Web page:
ReutersDETROIT (Reuters) — Global auto executives at the Detroit auto show are highlighting their investments in the United States, mindful of President-elect Donald Trump’s attacks on automakers for building vehicles in Mexico.
Fiat Chrysler Automobiles Chief Executive Sergio Marchionne said on Monday that uncertainty over Trump’s trade and tax policies could lead automakers to delay investments in Mexico, and he confirmed plans to create 2,000 jobs at Fiat Chrysler’s U.S. factories.
“The reality is the Mexican automotive industry has now for a number of years been tooled-up to try and deal with the U.S. market. If the U.S. market were not to be there, the reasons for its existence are on the line,” Marchionne told reporters at the North American International Auto Show in Detroit.
FCA announced on Sunday it would spend $1 billion to retool factories in Ohio and Michigan to build new Jeep sport utility vehicles, as well as a pickup truck, and potentially move production of a Ram heavy-duty pickup truck to Michigan from Mexico.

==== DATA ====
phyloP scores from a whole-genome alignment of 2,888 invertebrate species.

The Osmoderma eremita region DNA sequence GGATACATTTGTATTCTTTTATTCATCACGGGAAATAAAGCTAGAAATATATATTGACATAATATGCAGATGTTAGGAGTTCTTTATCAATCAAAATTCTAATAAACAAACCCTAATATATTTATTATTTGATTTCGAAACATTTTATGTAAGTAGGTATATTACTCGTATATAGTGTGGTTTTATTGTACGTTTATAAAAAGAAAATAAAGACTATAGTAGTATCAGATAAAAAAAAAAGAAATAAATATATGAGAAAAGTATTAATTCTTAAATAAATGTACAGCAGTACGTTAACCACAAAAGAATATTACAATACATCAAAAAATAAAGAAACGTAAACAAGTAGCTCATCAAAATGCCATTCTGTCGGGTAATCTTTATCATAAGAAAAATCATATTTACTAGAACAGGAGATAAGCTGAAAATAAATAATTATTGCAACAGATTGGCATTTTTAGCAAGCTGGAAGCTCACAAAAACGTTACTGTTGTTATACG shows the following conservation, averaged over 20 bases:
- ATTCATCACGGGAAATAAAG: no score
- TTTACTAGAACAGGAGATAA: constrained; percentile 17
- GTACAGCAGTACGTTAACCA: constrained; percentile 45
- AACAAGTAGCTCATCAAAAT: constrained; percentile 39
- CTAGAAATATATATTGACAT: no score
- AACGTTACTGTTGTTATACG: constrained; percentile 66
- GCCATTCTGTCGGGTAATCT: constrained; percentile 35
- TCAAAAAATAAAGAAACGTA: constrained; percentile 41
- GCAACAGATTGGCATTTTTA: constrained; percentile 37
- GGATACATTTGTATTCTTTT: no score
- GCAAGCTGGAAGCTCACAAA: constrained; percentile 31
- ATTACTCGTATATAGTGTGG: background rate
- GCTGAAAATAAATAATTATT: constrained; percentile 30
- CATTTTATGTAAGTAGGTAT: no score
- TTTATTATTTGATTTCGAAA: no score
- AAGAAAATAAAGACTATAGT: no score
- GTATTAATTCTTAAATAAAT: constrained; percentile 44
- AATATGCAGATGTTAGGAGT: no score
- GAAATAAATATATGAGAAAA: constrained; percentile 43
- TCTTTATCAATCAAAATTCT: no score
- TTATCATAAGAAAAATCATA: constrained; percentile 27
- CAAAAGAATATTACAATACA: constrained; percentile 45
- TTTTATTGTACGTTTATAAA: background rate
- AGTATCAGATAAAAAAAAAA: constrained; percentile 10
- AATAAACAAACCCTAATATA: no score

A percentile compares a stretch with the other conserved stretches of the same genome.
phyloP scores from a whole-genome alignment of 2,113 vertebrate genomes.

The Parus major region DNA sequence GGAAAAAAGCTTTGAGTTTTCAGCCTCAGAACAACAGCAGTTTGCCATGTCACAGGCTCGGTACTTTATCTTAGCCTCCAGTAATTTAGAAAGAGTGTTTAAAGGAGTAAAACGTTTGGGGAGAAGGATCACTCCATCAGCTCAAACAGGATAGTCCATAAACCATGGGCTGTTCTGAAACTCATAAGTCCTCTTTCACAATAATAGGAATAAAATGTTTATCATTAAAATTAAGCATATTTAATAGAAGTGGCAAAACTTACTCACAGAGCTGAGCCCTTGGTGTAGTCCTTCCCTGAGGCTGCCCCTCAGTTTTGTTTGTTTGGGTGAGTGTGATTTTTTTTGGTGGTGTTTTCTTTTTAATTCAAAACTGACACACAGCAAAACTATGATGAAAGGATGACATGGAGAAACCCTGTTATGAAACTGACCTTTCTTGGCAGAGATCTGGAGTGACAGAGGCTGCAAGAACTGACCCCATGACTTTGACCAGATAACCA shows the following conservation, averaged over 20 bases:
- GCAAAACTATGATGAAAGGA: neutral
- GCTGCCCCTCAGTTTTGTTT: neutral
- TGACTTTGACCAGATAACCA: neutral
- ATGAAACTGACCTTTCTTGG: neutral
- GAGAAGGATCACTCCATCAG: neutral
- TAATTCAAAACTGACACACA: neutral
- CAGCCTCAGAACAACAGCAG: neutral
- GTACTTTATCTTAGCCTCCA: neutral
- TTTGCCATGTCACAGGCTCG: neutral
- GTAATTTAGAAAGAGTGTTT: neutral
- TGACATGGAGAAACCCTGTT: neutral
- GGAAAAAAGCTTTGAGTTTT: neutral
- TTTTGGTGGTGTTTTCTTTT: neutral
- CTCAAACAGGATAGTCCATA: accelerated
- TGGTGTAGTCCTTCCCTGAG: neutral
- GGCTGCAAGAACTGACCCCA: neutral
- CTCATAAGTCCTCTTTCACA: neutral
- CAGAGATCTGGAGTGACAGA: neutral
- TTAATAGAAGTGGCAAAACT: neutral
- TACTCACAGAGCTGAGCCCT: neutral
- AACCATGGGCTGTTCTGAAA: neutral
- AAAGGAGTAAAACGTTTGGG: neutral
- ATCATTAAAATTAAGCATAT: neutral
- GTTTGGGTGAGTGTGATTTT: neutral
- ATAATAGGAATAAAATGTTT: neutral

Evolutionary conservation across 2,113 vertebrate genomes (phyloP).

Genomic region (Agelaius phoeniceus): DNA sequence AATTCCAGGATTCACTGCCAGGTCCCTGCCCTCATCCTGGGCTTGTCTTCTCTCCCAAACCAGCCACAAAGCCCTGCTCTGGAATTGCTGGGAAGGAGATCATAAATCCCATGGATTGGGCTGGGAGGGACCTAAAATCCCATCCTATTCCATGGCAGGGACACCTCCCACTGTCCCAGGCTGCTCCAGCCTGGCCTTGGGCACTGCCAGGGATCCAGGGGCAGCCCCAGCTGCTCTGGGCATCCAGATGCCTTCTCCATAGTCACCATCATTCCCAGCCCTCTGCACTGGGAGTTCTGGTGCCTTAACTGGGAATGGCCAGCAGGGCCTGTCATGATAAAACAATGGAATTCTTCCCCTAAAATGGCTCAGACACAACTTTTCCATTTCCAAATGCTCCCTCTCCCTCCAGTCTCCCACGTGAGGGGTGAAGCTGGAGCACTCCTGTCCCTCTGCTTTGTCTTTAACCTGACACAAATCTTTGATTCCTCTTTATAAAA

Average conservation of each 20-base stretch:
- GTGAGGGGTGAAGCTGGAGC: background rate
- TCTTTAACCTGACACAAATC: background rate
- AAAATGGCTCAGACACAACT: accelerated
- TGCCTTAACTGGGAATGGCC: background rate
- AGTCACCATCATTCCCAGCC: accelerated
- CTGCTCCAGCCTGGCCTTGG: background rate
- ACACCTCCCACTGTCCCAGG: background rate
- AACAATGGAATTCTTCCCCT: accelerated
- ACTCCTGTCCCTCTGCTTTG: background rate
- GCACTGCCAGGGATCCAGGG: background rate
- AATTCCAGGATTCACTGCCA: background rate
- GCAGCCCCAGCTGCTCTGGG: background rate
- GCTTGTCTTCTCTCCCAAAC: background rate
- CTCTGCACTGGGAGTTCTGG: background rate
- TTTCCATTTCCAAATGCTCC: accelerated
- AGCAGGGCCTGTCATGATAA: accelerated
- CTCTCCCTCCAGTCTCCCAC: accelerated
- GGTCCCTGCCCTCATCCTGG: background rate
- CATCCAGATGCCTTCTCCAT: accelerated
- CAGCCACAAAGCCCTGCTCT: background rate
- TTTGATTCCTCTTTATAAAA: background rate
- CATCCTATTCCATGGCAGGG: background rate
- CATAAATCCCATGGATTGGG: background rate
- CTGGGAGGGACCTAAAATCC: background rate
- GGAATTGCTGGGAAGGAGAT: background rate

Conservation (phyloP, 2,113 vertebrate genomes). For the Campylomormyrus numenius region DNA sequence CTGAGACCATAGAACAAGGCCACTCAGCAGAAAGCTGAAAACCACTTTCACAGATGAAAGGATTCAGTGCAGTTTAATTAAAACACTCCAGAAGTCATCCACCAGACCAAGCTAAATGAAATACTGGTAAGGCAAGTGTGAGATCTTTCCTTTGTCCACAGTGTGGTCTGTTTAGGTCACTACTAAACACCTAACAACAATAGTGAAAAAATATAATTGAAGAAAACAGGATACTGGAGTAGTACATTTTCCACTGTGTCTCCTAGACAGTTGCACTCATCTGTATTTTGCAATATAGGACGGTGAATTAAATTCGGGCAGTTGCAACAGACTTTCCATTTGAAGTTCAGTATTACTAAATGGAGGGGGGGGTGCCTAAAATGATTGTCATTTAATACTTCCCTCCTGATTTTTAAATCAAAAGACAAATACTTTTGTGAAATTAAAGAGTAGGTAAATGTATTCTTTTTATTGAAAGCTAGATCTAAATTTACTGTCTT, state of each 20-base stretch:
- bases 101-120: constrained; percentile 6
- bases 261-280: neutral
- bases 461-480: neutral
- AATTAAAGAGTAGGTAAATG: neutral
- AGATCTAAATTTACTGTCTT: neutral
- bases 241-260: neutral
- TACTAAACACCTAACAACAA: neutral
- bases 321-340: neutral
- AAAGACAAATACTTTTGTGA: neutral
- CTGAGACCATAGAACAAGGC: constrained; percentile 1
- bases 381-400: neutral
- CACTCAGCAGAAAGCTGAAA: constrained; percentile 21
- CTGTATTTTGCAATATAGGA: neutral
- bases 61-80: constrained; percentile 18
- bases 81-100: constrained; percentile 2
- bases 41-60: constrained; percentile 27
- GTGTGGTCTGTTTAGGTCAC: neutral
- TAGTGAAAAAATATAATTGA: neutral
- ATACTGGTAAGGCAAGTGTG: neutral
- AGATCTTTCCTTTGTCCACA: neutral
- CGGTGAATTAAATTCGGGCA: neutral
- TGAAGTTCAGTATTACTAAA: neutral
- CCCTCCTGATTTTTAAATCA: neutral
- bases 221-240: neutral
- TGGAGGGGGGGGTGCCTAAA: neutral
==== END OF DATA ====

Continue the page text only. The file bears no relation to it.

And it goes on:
On Monday, Ford confirmed it would build a new Ranger pickup and a new SUV under the storied Bronco name at a Michigan factory that currently builds Focus small cars. During the 2016 presidential campaign, Trump criticized Ford’s announcement last year that it would move Focus production to Mexico.
Last week, Ford scrapped plans to build the $1.6 billion Focus plant in Mexico and said it would invest $700 million in a factory in Michigan.
Executives at Ford, Fiat Chrysler and other automakers said during interviews at the auto show their investment decisions were driven by business considerations, not Trump’s comments.
Trump praised Ford and Fiat Chrysler’s latest announcements on his Twitter account on Monday.
“It’s finally happening — Fiat Chrysler just announced plans to invest $1BILLION in Michigan and Ohio plants, adding 2000 jobs,” Trump said in a tweet. In a follow-up tweet, he added: “Ford said last week that it will expand in Michigan and U.S. instead of building a BILLION dollar plant in Mexico. Thank you Ford & Fiat C[hrysler].”
Trump’s focus on U.S. automotive jobs, and uncertainty over what policies he may introduce, have been central topics of discussions among industry officials at the annual auto show. Companies ranging from General Motors Co. to Honda Motor Co. to Daimler AG used the show to highlight new U.S. investments.
Honda will build a new hybrid model that does not have a gasoline counterpart in its lineup. The hybrid will be made in the United States in 2018 at an existing plant, and Honda said it would boost investment at its transmission plant in Georgia.Speech